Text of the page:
Diverse teams make a difference

Our second Diversity Talks event brought together Wärtsilians and our external partners to listen, discuss and learn.

On Wednesday 1 June, we talked diversity, equity and inclusion at Wärtsilä’s Helsinki Campus.

Our second Diversity Talks event brought together Wärtsilians and our external partners to listen, discuss and learn.

Besides the keynote by our EVP of Human Resources, Teija Sarajärvi, we had the pleasure of welcoming two amazing external speakers on the stage: Jenni Kurkikangas, HR Business Partner, Global Logistics Operations from Metso Outotec and Priyanka Banerjee, the CEO of BusinessWiz.

The event also marked the beginning of our internal idea campaign to make a D&I difference! Using the SPARK innovation platform, we will collect the best ideas and practises on how we, together, can create a more inclusive culture at Wärtsilä!

Wärtsilä’s D&I journey so far and next steps

The event was kicked off with Teija Sarajärvi’s presentation on Wärtsilä’s diversity and inclusion journey.

“It is extremely important for us to offer a safe environment for people to be themselves, as that is what frees people to innovate and helps us to reach our purpose. This is why we are here today”, she stated.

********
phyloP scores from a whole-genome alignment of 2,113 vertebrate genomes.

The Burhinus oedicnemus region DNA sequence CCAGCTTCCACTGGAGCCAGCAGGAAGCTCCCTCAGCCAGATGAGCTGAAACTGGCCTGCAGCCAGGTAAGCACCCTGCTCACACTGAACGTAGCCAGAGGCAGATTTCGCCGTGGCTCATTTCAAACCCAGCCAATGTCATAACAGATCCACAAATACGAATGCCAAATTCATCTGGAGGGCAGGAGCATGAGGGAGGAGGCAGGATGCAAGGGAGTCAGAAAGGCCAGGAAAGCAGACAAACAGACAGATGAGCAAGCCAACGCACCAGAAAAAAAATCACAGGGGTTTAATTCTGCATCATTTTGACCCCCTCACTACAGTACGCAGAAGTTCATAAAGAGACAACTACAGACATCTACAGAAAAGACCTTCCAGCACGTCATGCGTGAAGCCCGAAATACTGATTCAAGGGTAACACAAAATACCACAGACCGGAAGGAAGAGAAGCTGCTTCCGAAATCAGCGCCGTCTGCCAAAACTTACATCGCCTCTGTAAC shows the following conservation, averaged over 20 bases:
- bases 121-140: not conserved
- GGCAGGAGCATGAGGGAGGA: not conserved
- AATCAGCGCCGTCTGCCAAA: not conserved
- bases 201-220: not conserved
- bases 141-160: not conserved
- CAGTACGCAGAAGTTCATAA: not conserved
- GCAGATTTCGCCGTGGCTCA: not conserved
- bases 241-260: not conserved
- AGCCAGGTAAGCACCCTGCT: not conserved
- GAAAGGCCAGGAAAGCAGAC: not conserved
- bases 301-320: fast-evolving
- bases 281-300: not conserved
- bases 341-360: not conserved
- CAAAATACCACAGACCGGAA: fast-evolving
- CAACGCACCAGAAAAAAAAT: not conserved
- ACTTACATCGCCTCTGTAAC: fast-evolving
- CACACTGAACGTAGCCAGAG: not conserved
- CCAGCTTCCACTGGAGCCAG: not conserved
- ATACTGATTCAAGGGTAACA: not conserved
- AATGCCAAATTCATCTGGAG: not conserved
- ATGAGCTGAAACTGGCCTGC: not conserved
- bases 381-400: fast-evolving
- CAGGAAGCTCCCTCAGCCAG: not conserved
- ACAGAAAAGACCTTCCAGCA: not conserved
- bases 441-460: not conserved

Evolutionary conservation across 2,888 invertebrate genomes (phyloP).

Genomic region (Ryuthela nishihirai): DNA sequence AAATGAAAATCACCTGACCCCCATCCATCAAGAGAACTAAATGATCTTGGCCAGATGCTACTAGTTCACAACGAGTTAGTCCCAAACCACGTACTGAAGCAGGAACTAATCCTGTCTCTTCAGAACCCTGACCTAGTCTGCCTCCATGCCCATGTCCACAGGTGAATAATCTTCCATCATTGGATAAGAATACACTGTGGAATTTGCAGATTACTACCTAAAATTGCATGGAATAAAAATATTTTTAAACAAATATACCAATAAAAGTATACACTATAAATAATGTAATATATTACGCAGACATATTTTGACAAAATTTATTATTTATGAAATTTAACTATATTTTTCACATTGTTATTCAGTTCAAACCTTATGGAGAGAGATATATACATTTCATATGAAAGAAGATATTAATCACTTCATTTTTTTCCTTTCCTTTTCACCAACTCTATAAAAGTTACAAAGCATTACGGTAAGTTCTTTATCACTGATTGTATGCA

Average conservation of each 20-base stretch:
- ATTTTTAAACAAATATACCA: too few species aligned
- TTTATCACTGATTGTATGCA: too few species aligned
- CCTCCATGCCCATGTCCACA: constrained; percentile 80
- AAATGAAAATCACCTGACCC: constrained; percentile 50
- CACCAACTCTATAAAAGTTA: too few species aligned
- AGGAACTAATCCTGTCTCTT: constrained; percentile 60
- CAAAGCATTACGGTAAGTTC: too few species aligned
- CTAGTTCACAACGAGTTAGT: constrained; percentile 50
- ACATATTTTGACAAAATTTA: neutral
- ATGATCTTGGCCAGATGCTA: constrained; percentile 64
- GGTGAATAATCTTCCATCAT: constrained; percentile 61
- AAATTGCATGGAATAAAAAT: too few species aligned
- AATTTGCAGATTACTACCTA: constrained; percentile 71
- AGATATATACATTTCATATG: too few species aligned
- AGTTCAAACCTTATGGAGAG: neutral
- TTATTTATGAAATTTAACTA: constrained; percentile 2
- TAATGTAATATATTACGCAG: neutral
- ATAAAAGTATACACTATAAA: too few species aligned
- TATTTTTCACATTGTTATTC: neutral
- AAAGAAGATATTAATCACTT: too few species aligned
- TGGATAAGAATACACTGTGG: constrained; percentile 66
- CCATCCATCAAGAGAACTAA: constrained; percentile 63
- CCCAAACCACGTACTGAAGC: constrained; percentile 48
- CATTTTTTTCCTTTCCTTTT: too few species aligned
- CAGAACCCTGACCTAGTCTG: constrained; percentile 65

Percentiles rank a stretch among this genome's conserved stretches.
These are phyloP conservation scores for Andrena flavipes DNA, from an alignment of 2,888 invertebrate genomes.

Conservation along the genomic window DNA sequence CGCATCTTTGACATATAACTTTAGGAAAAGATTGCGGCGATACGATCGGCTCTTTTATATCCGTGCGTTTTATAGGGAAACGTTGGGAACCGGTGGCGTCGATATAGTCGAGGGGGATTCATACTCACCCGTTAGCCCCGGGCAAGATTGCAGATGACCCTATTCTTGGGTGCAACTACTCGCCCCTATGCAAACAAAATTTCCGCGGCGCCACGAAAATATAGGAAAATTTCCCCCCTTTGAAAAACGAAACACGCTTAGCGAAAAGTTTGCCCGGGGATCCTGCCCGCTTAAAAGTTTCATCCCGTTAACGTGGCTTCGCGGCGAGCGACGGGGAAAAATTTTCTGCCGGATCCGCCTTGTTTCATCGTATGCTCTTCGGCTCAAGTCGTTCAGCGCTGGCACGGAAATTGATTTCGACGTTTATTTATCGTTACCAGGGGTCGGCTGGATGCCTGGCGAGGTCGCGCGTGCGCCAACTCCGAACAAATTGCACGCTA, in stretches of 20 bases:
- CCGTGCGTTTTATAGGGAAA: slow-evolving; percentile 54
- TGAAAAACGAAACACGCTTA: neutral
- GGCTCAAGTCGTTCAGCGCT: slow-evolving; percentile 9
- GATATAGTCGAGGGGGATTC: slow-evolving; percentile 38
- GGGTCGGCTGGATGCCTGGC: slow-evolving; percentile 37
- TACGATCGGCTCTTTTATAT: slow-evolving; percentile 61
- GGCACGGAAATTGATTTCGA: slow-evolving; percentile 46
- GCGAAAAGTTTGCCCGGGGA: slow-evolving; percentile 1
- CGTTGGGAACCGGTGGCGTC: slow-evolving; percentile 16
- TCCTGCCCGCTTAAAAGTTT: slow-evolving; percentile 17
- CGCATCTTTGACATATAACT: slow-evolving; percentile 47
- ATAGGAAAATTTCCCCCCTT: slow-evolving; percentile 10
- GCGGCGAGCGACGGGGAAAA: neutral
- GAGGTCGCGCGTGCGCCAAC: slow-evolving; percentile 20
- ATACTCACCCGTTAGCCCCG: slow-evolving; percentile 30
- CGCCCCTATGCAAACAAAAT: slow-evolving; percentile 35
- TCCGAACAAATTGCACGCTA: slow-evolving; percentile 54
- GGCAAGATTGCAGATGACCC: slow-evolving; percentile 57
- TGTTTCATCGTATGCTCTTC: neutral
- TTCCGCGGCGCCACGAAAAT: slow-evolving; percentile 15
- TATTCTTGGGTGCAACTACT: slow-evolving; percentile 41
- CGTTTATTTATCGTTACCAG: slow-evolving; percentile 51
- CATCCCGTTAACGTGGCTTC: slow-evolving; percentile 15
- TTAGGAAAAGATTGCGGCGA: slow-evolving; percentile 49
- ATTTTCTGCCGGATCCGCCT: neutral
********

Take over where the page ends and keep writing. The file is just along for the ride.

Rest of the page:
Sarajärvi continued by sharing some of the positive development Wärtsilä has achieved in the past years. In 2021, for example, we reached our biggest milestones so far, as we launched our first global Diversity & Inclusion programme, Conversations of Understanding, and achieved fully equal average annual salaries between men and women.

“We should be proud of these achievements, but I think there is much more we can do. We want to get driving in fifth gear, instead of second”, she noted.

To highlight the need for improvement, she lifted a few results from our recent employee survey.

“When asked if Wärtsilians feel they are being treated fairly and equally and whether they are comfortable with raising ideas and opinions, we get overall positive results. However, we need to dig deeper and understand where and what we could do better,” she said.

“We need actions. Otherwise, it becomes bold statements and nice campaigns, which are of course important as such, but everything should translate into what we do. How is it visible in everyday life?”

Metso Outotec’s journey: Linking D&I to performance

Next up was Jenni Kurkikangas from Metso Outotec, sharing how they have linked D&I to performance, giving examples of their positive progress as well as the challenges.

Kurkikangas highlighted the need for safe environments and safe communications channels to make sure people can give honest feedback and share their experiences and thoughts, including the negatives.

In 2021, Metso-Outotec started awareness building through global trainings, inclusion campaigns and employee resource groups. This year, they have launched initiatives such as Global fair pay initiative and Women’s mentoring programme.

Kurkikangas also mentioned Metso-Outotec’s recruitment guidelines and trainings, as well as psychological safety trainings that are available to all within the company.